The high drama of election night is over. Dawn has broken over #GE2017, a surprising and tumultuous election from start to finish. We know that we have a hung parliament and the Conservatives are seeking a ‘confidence and supply’ arrangement with the Democratic Unionist Party.
Whatever this means for the day to day business of government, whatever shape the new administration takes, the reappointed health secretary and his new ministerial team need to get down to business, fast.
The reappointed health secretary and his new ministerial team need to get down to business, fast.director of policy and strategy
There are two urgent issues that need to be addressed, and thinking needs to start now on a number of longer term issues which, if they aren’t tackled, will quickly move from being challenges to crises.
Top of our list for Jeremy Hunt is to make some urgent decisions about how we handle demand for NHS services in the coming winter. We saw record demand last winter: NHS providers treated more patients than ever before, performance against the four hour A&E target deteriorated, the number of long trolley waits rose, as did ambulance handover delays, and the risk to patient safety risk increased. This is our biggest current risk. If, as we suspect, the extra social care money announced in the Budget doesn't deliver the extra capacity the NHS needs, we'll have to find another way to create it so that winter can be managed safely. Proposals need to be developed and communicated to the NHS frontline over the next six weeks.
Hot on the heels of winter is the need for extra capital investment in the NHS. There have been repeated raids on the capital pot to reduce deficits instead of spending the money on maintaining buildings, modernising facilities and investing in the IT infrastructure. The budget announced £100m extra for A&E departments, and the Naylor Review, reflected in the Conservative manifesto, concluded that £10bn was needed to support transformation and clear the maintenance backlog. However, to implement this we need a robust, convincing NHS capital plan, created by national system leaders and local NHS providers working together. This is a plan that can't wait as it has to be ready for this autumn's Budget.
Longer term challenges
Maintaining an affordable, effective workforce is one of the biggest longer term challenges that trust leaderships face. The new health team’s work here is to understand the scope of this problem and to grasp that it is on a par with the well rehearsed financial challenges. We are seeing a rapidly growing gap between the demand for and supply of suitably trained staff. This is exacerbated by increasing numbers of staff leaving the service, an issue driven by ongoing pay restraint and increasingly pressured working conditions, along with insufficient newly trained staff to replace those who are retiring.
Maintaining an affordable, effective workforce is one of the biggest challenges facings trusts.Director of policy and strategytweet this
Brexit, which was a key feature of the election campaign, is a major contributor to workforce challenges. The continued uncertainty around EU nationals’ right to remain means that some staff are voting with their feet and returning home, or they are deciding not to come at all. A recent survey by the Health Foundation shows a 96% drop in the number of EU nurses registering to practice in the UK. Brexit and tougher language tests may well be part of the issue here.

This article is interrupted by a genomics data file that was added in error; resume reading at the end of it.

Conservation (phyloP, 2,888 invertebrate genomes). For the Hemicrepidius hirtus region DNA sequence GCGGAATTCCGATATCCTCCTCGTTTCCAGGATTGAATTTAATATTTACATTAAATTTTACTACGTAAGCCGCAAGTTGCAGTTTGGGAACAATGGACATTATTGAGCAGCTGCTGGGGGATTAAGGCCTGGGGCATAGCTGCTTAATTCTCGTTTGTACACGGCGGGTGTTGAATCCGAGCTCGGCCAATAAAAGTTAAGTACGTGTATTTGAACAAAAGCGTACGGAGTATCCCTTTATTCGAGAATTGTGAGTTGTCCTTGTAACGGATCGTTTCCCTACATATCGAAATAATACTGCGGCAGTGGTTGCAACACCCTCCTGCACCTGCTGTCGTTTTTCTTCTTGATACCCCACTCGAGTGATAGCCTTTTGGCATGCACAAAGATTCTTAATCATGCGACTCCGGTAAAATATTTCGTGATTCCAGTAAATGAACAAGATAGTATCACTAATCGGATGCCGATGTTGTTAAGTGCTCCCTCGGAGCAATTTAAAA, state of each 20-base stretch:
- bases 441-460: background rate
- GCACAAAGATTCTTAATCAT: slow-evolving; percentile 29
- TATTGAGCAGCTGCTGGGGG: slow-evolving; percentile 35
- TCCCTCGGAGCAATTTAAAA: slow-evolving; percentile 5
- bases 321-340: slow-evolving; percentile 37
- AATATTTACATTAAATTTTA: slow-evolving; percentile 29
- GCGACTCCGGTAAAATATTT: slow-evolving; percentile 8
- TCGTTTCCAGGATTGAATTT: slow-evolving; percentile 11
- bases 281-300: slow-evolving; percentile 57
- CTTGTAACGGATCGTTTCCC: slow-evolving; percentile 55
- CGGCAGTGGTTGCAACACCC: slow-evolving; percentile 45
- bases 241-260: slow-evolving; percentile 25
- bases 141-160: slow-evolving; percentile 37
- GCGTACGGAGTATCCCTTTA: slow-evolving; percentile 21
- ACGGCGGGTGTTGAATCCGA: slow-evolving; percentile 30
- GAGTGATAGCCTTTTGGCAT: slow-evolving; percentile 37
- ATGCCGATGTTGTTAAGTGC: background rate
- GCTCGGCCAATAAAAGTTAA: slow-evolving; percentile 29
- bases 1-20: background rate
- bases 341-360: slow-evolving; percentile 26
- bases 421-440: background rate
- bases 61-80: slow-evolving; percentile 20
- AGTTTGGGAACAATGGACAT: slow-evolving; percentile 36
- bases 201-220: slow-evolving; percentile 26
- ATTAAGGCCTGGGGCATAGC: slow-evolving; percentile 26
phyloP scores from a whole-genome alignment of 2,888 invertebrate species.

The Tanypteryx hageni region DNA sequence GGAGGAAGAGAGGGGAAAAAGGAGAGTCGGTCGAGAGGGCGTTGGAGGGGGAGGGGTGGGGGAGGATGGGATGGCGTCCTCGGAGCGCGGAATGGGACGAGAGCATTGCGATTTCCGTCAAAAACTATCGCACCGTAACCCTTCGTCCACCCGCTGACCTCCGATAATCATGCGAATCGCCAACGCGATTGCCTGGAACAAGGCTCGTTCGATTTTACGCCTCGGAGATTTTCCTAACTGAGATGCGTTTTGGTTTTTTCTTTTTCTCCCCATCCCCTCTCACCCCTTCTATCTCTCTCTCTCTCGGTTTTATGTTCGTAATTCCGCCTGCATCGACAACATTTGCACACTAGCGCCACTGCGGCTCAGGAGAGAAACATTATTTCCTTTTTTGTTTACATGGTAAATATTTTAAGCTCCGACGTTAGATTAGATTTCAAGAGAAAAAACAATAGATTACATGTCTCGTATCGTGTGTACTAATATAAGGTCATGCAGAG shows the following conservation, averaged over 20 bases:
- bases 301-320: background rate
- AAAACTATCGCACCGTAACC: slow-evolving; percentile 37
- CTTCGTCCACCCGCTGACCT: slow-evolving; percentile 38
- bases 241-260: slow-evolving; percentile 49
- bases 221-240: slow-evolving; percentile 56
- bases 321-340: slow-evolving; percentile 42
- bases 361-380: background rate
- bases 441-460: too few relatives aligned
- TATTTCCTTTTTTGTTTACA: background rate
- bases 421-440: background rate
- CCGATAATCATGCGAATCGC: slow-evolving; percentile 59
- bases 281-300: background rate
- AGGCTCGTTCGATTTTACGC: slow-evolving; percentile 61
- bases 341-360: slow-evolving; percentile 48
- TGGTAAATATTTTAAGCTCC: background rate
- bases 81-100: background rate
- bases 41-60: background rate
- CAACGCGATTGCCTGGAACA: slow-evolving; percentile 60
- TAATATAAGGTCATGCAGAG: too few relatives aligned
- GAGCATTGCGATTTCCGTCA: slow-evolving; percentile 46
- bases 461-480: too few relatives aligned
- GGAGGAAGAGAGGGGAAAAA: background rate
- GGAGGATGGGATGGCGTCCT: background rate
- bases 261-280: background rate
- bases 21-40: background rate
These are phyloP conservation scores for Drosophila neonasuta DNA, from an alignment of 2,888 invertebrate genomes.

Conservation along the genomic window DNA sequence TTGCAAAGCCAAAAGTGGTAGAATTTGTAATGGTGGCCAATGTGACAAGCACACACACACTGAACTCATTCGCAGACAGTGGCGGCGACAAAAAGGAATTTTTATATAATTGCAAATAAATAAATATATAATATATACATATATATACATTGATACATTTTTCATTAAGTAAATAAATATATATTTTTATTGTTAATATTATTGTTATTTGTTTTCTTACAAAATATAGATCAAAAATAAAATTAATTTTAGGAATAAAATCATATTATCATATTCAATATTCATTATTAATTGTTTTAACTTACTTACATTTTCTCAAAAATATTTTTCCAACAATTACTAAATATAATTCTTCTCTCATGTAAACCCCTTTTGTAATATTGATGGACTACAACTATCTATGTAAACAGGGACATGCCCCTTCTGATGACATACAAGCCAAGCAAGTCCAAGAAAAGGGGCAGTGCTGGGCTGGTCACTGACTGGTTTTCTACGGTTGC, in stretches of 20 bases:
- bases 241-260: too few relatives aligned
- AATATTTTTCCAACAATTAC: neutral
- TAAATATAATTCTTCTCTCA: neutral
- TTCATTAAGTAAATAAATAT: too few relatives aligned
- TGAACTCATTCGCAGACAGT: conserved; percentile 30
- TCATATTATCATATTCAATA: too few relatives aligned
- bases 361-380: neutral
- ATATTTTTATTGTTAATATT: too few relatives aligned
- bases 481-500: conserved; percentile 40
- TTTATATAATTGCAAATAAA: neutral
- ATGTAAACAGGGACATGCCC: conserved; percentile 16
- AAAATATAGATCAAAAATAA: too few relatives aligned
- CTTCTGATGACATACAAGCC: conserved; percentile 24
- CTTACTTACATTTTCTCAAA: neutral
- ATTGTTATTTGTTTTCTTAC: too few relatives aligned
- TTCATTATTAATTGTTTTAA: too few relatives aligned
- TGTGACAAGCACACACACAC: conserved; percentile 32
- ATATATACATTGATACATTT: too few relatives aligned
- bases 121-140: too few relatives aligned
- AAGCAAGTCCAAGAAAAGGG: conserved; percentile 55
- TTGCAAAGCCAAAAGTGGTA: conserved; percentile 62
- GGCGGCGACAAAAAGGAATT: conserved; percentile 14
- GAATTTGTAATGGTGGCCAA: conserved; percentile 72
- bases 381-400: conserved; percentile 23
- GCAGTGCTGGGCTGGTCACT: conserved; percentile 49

The current workforce planning system has broken down, and no one appears to be replacing it or fixing it. Although some trusts are developing innovative solutions – such as growing their own workforces in partnership with local universities – the national nature of the NHS means they need more support and a better country-wide framework so that they can develop the required long term strategic solutions. The work here is complex, and it needs to be near the top of the list.
The current workforce planning system has broken down, and no one appears to be replacing it or fixing it.director of policy and strategy
Providers of NHS care are facing a huge task over the next five years. If they are to deliver what is required of them – to drive up efficiency and drive down unwarranted variation – the new ministerial team needs to consider two things. How do we maximise the gains from this efficiency and, critically, how do we ensure more money is spent closer to the patient? On this last point, we believe there must be scope to reduce non patient facing spend currently dedicated to commissioning and other system administration, rather than treatment, costs. A formal review, led by the ministerial team, could target a specific proportion of administrative costs to reinvest in patient care.
The hard work really begins again
These are the priorities for the health secretary. But of course he must also continue the all important business as usual. Mental health has been a high profile and welcome priority for the last seven years, and it has transcended coalitions and changing administrations. However, it is critical that we don’t substitute profile for action. Attention really needs to focus on where the additional money is being spent, making sure that it consistently reaches the frontline.
The drama of election night is over, the hard slog of campaigning is receding, and now the hard work really begins again.